Yet another ideological connundrum arose for me when deconstructing the meaning being produced by the above quotes. I immediately thought of Spivak and Ogbu & Fordham and the notion of “subaltern intellectuals” (Spivak) and “oppositional culture” (Ogbu & Fordham). As a “subaltern intellectual” I initially resented Spivak’s assertion that because I was part of the “subaltern elite” due to my academic background that my subsequent privilege was also my loss. That is to say that I am so invested in “whiteness” that my consciousness was too far removed from “the bottom” (Bell) to speak with any authenticity or authority for the truly “subaltern” who by definition lack the capacity to define and speak for themselves. Spivak asserts that my attempts to speak from “the bottom” would inevitably result in an essentialization of “the bottom” and suggests that I “must avoid reconstructing the subaltern as merely another unproblematic field of knowing”, limiting the impact of such reflexive scholarship to the ivory tower of academia. I claim that the “subaltern intellectual” can maintain a positionality and subjectivity which is close enough to “the bottom” that any reflexive scholarship with the subaltern community as subject could avoid loosing its “authenticity of voice”. I do like the claim made by (post)colonial theory that the (pre)colonial, subaltern consciousness is irretrievable insofar as the colonial project has anhialated and redefined said consciousness to the point of no return. Therefore, attempts at retrieving one’s indigineity is futile.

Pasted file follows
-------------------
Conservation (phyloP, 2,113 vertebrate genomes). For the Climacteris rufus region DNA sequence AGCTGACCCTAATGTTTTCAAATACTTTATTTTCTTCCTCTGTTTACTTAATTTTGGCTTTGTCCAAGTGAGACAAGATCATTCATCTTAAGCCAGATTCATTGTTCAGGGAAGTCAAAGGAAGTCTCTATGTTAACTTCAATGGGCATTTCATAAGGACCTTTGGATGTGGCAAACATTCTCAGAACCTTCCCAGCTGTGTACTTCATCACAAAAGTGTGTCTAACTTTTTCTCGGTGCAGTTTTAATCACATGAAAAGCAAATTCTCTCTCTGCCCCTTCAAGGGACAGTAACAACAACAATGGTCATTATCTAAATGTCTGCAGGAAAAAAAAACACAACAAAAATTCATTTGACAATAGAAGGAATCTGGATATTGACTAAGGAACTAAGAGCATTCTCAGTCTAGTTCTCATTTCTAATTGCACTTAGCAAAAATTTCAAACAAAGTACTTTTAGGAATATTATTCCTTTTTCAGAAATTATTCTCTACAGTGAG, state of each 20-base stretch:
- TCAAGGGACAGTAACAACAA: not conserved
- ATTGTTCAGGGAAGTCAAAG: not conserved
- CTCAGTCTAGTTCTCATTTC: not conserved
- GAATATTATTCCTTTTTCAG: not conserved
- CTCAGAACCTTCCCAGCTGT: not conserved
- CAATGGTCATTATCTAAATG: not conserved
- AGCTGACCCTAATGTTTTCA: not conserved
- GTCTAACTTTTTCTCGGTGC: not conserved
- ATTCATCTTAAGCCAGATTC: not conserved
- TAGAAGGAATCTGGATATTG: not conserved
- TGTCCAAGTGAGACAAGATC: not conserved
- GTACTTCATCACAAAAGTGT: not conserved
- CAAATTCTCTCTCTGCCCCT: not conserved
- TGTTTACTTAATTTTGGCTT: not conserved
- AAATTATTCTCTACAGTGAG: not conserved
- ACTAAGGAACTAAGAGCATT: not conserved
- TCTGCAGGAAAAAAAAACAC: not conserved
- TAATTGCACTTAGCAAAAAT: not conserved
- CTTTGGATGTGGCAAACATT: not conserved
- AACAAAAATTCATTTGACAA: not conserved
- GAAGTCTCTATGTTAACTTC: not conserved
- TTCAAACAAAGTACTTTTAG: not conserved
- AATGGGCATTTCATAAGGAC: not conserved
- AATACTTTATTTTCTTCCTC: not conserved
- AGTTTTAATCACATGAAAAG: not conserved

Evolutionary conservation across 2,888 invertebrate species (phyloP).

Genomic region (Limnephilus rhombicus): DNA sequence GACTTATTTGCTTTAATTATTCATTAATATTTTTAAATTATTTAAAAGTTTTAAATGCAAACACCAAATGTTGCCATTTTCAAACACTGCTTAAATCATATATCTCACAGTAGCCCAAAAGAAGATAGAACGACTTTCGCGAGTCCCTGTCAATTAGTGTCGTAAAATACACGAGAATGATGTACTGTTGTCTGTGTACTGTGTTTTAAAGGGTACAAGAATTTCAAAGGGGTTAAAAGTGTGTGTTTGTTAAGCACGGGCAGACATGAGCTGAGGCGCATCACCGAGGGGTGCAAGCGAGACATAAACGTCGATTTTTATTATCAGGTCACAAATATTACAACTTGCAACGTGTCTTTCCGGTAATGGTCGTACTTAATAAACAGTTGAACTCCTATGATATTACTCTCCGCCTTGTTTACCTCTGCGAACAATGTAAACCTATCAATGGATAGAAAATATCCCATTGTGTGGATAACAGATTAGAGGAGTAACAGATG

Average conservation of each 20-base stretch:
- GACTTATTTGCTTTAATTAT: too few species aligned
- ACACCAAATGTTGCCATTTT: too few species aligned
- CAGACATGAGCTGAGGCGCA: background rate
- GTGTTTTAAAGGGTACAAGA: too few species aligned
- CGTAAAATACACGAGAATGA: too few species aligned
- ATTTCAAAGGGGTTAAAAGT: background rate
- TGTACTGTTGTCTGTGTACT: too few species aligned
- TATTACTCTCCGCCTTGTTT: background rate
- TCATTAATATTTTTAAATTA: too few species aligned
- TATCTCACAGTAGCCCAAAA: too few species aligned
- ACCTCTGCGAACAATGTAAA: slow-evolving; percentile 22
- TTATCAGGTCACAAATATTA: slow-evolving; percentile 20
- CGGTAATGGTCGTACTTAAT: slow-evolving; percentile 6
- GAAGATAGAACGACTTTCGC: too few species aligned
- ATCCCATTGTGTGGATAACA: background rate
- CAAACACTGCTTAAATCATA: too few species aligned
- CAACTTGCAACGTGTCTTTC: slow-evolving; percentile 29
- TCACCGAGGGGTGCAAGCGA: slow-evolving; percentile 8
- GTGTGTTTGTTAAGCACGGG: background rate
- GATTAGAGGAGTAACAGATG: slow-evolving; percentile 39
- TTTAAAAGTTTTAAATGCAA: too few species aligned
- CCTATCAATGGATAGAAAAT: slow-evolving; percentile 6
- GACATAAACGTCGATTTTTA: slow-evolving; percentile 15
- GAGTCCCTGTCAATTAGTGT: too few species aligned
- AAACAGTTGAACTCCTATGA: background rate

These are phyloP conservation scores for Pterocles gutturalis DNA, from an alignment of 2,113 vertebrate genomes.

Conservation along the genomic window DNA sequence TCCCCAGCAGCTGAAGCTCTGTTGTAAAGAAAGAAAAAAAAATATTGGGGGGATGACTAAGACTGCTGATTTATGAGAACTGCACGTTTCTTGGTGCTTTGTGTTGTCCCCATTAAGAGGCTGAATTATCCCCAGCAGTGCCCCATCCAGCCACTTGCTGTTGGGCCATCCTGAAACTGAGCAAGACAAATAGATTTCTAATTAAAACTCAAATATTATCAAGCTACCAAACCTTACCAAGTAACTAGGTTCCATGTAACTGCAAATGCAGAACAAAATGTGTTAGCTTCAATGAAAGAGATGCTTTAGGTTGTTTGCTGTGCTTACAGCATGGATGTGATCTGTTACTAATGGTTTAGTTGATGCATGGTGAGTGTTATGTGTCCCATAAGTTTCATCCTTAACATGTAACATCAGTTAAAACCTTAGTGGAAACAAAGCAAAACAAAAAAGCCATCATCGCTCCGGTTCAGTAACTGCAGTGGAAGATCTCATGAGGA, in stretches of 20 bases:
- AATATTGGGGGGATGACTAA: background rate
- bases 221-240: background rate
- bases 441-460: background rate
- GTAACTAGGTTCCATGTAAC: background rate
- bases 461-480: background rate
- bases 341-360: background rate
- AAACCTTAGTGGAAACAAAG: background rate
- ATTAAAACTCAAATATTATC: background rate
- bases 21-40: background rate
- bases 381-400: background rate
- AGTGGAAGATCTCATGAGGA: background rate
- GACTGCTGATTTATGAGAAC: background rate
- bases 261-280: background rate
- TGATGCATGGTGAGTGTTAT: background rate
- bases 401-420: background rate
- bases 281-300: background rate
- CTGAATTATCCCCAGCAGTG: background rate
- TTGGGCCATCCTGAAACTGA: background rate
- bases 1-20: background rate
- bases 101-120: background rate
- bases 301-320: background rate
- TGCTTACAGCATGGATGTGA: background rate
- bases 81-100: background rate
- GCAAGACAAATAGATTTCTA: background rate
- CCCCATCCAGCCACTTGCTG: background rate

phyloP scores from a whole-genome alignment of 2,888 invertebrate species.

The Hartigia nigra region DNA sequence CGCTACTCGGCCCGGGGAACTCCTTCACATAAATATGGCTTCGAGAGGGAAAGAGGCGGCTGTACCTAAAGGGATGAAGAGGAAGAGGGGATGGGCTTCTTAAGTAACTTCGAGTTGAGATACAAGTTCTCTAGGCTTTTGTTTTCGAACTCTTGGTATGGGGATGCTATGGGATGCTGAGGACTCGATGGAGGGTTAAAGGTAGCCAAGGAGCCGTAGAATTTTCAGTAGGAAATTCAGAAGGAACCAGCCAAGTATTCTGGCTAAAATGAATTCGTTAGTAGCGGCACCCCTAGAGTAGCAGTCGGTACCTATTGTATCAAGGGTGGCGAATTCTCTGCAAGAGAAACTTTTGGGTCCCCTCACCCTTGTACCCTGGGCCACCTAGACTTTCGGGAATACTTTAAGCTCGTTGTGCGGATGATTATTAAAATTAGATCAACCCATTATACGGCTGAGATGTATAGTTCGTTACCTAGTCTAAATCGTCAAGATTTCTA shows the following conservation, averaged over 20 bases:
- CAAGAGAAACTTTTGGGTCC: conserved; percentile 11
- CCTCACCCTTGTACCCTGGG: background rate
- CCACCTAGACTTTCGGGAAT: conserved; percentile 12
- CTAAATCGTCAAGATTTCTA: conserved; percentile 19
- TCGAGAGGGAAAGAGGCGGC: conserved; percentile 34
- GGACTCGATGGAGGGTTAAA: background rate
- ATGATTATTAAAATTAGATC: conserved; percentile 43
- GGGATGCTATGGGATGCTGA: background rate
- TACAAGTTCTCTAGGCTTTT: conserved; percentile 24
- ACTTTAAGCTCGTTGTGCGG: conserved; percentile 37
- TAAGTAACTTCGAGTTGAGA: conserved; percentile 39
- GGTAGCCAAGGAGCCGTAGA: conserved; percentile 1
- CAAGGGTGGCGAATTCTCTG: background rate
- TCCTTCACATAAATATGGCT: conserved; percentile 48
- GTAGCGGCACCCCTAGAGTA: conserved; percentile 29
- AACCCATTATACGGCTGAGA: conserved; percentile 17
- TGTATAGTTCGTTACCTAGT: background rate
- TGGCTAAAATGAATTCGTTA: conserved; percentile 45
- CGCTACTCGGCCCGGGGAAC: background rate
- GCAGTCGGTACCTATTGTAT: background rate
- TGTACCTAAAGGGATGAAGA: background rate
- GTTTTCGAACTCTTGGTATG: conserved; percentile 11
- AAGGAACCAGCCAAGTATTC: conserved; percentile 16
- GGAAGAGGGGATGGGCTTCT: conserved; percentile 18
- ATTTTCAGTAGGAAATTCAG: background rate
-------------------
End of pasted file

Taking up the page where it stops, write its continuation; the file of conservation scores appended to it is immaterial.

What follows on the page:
As for the claim of Ogbu and Fordham that due to the racailization (racial stratification) of American students of color that the academy is a white space which connotes white superiority that American students of color tend to adopt an “oppositional culture” which is the polar opposite of the academy. Furthermore, they contend that to embrace the academy, for students of color, becomes a sign for “selling out” or “acting white”. I disagree and contend that it IS our culture to strive for excellence in academia (eurocentric) allbeit the pursuit of knowledge took a different shape. I would contend that students of color who embrace the academy and excel therein are uplifted and heralded for their perceived uniqueness and emancipatory potential.
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Summary of Whiteness Theory